• California poppy flower: Many studies have demonstrated significant anxiolytic benefit from California poppy extract, and finally, one French study, cited below, showed undisputed fact of beneficial effects when combined with Hawthorn flower extract and magnesium. In clinical practice, California poppy is the most popular of the anxiolytic herbal extacts. Quality is a problem with any flower extract, though. The flowers must be picked at the right time and immediately placed in alcohol. Professional product is highly recommended for best effect. The extract is extremely safe.
  • Lemonbalm, skullcap, verbena, and passionflower extracts: These have all been subjected to clinical trials and studies with positive results. Clinically, the effects have been less significant than Magnolia, Valerian, Kava and California poppy extracts. Each patient may have a different response though, and a formula combination could be tried and adjusted for maximum effect.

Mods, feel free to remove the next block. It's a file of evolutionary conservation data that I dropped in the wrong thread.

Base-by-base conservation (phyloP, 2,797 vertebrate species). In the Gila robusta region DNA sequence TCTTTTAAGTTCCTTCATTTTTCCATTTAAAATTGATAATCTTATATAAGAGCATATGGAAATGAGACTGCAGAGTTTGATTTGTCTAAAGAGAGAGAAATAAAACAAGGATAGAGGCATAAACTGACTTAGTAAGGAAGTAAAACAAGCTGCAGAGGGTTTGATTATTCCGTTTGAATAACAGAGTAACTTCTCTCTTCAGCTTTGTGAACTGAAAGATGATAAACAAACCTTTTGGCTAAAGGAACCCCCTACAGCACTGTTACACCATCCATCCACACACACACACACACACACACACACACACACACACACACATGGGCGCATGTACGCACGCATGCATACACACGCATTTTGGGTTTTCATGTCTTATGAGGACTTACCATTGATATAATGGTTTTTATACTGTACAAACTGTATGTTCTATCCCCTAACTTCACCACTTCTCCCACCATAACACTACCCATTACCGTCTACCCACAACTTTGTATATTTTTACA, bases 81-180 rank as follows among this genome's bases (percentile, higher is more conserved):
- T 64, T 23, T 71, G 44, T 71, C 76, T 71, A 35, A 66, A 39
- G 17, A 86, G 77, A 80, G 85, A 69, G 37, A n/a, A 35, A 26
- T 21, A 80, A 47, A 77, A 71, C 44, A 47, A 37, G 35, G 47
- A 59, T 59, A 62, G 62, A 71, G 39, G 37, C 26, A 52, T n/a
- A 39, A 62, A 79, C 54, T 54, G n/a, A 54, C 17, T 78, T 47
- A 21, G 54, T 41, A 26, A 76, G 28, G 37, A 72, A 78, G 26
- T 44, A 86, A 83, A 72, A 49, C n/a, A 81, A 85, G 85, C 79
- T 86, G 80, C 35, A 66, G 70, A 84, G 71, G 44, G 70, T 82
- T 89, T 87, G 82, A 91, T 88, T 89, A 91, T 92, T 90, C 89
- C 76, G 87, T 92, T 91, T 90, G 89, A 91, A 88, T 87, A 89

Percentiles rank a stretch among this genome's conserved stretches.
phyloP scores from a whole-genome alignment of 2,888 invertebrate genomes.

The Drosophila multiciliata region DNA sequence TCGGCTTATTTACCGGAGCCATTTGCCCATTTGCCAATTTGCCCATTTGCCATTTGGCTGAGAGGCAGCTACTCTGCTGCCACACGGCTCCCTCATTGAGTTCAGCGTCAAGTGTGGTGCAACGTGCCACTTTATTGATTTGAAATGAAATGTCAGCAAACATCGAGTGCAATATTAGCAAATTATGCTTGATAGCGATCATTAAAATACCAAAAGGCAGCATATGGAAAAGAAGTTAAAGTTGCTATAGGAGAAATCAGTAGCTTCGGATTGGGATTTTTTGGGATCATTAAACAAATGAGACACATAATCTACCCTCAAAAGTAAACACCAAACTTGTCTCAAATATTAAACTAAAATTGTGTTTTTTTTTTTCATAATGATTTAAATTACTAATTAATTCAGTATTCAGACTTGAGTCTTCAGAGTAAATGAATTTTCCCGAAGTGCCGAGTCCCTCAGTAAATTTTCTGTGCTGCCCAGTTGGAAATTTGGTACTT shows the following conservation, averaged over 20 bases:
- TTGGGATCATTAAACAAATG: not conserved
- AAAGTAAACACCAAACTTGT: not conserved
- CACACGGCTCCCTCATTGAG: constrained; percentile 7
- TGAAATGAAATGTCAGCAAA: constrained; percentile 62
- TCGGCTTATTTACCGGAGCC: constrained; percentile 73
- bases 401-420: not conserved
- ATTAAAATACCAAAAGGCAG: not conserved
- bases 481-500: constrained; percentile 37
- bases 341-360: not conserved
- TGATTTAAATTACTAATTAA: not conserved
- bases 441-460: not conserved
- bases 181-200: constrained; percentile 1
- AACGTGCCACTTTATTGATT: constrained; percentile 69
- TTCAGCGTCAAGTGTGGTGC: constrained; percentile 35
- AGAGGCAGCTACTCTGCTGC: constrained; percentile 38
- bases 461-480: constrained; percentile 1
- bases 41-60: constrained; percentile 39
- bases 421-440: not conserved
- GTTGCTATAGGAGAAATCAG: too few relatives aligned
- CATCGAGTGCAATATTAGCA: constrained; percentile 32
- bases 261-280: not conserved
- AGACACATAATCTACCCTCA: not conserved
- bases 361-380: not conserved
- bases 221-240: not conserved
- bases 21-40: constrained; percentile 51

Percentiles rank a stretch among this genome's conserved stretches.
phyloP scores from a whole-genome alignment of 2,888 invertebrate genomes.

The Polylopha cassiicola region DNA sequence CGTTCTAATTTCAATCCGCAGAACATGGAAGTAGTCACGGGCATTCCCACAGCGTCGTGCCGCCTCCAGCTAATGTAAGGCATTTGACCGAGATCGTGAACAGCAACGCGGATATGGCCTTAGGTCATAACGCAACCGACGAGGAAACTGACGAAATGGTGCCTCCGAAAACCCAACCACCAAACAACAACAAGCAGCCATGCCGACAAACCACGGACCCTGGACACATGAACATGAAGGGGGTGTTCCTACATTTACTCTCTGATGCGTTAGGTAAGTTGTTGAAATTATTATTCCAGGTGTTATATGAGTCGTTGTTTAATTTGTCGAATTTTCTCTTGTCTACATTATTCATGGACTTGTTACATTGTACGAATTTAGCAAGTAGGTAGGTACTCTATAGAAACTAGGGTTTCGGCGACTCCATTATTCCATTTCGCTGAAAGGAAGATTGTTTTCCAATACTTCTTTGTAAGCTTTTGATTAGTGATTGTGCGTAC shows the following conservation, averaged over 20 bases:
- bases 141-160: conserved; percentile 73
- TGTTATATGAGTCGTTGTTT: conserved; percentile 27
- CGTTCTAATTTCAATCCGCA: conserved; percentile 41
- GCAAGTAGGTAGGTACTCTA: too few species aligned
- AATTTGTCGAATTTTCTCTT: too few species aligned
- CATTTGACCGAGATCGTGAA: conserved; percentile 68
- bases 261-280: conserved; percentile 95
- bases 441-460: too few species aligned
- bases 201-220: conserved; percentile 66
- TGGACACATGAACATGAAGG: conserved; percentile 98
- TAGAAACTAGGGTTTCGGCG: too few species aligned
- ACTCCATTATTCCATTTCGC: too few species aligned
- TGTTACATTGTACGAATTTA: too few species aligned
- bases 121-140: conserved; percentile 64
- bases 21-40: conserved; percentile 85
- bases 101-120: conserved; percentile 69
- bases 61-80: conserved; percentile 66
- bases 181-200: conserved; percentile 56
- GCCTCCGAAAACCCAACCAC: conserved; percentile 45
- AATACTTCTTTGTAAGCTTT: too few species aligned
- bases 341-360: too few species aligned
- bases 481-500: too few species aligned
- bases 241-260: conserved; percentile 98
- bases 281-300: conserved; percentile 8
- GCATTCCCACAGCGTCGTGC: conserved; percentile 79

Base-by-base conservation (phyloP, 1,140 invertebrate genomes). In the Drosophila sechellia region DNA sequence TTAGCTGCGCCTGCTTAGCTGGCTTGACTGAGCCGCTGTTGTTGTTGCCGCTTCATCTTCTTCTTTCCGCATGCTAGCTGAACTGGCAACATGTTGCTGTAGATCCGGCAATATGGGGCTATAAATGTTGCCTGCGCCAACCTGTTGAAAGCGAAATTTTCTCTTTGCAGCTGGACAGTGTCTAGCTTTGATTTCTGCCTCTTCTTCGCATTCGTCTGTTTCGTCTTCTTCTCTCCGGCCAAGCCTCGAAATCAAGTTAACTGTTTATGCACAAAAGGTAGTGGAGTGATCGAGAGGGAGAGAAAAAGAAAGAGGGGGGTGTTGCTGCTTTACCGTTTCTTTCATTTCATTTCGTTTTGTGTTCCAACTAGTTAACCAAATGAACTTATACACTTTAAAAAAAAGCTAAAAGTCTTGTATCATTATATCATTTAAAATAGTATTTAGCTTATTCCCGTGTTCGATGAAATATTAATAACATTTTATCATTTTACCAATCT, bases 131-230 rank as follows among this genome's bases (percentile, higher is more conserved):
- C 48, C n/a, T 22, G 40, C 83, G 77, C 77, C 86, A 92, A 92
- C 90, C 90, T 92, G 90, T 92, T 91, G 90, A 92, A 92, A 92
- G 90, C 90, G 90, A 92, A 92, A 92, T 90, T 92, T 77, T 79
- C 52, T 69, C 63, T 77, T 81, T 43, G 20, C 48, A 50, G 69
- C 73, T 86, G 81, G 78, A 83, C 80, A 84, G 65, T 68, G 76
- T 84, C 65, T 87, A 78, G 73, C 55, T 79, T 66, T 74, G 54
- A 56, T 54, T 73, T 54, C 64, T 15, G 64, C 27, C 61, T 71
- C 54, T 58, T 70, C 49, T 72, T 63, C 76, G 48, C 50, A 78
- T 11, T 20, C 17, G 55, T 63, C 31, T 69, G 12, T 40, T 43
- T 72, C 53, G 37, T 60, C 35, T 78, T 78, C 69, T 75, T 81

• Choline and Inositol: inositol has been shown in clinical studies to be as effective or more effective than SSRIs for the treatment of obsessive compulsive disorder, and numerous studies now show that high dosage supplementation (e.g. 12 grams daily) of inositol has significant beneficial effects in the adjunct treatment of Major Depressive Disorder, Bipolar Disorder, Panic Disorder, and agoraphobia as well. Patients diagnosed with clinical depression generally have been found to have decreased levels of inositol in their cerebrospinal fluid. Choline is an essential nutrient that is useful in the brain for structural cell integrity, signaling roles in cell membranes, acetylcholine neurotransmission, and as a major source of methyl groups. Deficiency of choline has been linked to anxiety symptoms, but not to depressive symptoms. A percentage of the population has been found to exhibit choline deficiency despite adequate dietary intake. Lecithin is a type of choline, and the active lecithin metabolite, phosphatidylcholine is perhaps a better supplement for cell membrane integrity. Choline may also contribute to neural detoxification and reduction of homocysteine levels. There are 9 known stereoisomers of inositol, and a number of these are now touted as supplements in medical treatment. Inositol functions in the brain as an aid to cellular signaling and cellular processes (secondary messengers). A number of brain functions depend on inositol metabolites, including serotonin activity modulation, nerve guidance with epsin proteins, cell membrane potential maintenance, calcium concentration regulation, and insulin signal transduction (insulin has been shown to be produced by brain cells as well as pancreatic cells, and plays essential roles in brain function). Inositol is an essential component of Coenzyme A, one of the most important metabolic aids in our bodies. Both inositol and choline are synthesized by symbiotic bacteria in the gut, and problems with gut microbial health is potentially one of the contributing causes of deficiency. Some signs of inositol general deficiency include mood swings, irritability, constipation, hair loss, and high cholesterol. Food sources of inositol include buckwheat, lentils, sesame seeds, coconut, peas, brewer's yeast, unrefined molasses, raisins, and many fruits and vegetables. Food sources of choline include eggs, whole grains, legumes, soy, and whole milk. A typical supplement dosage is 650mg, and a 12 gram dosage would require about 16 capsules a day. Studies of high dosage inositol showed no adverse effects. Inositol hexanicotinate is a form of Niacin, or Vitamin B3, which is now widely used in nutrient medicine as well. CDP Choline is a supplement (Cytidine Diphosphate Choline) that is an active choline metabolite found to restore the levels of phophatidylserine, phsophatydilcholine, and sphingomyelin in the brain, as well as improve acetycholine, dopamine and norepinephrine production in the brain. RECOMMENDED: high dosage of Inositol and normal dosage of CDP Choline (Vitamin Research Products: Inositol 650 mg 4-16 capsules per day with meals (increase the dosage slowly and then taper the reduction of dose), and CDP Choline 250 mg, until symptoms improve, then maintenance with Phosphatidylserine 100 Plus).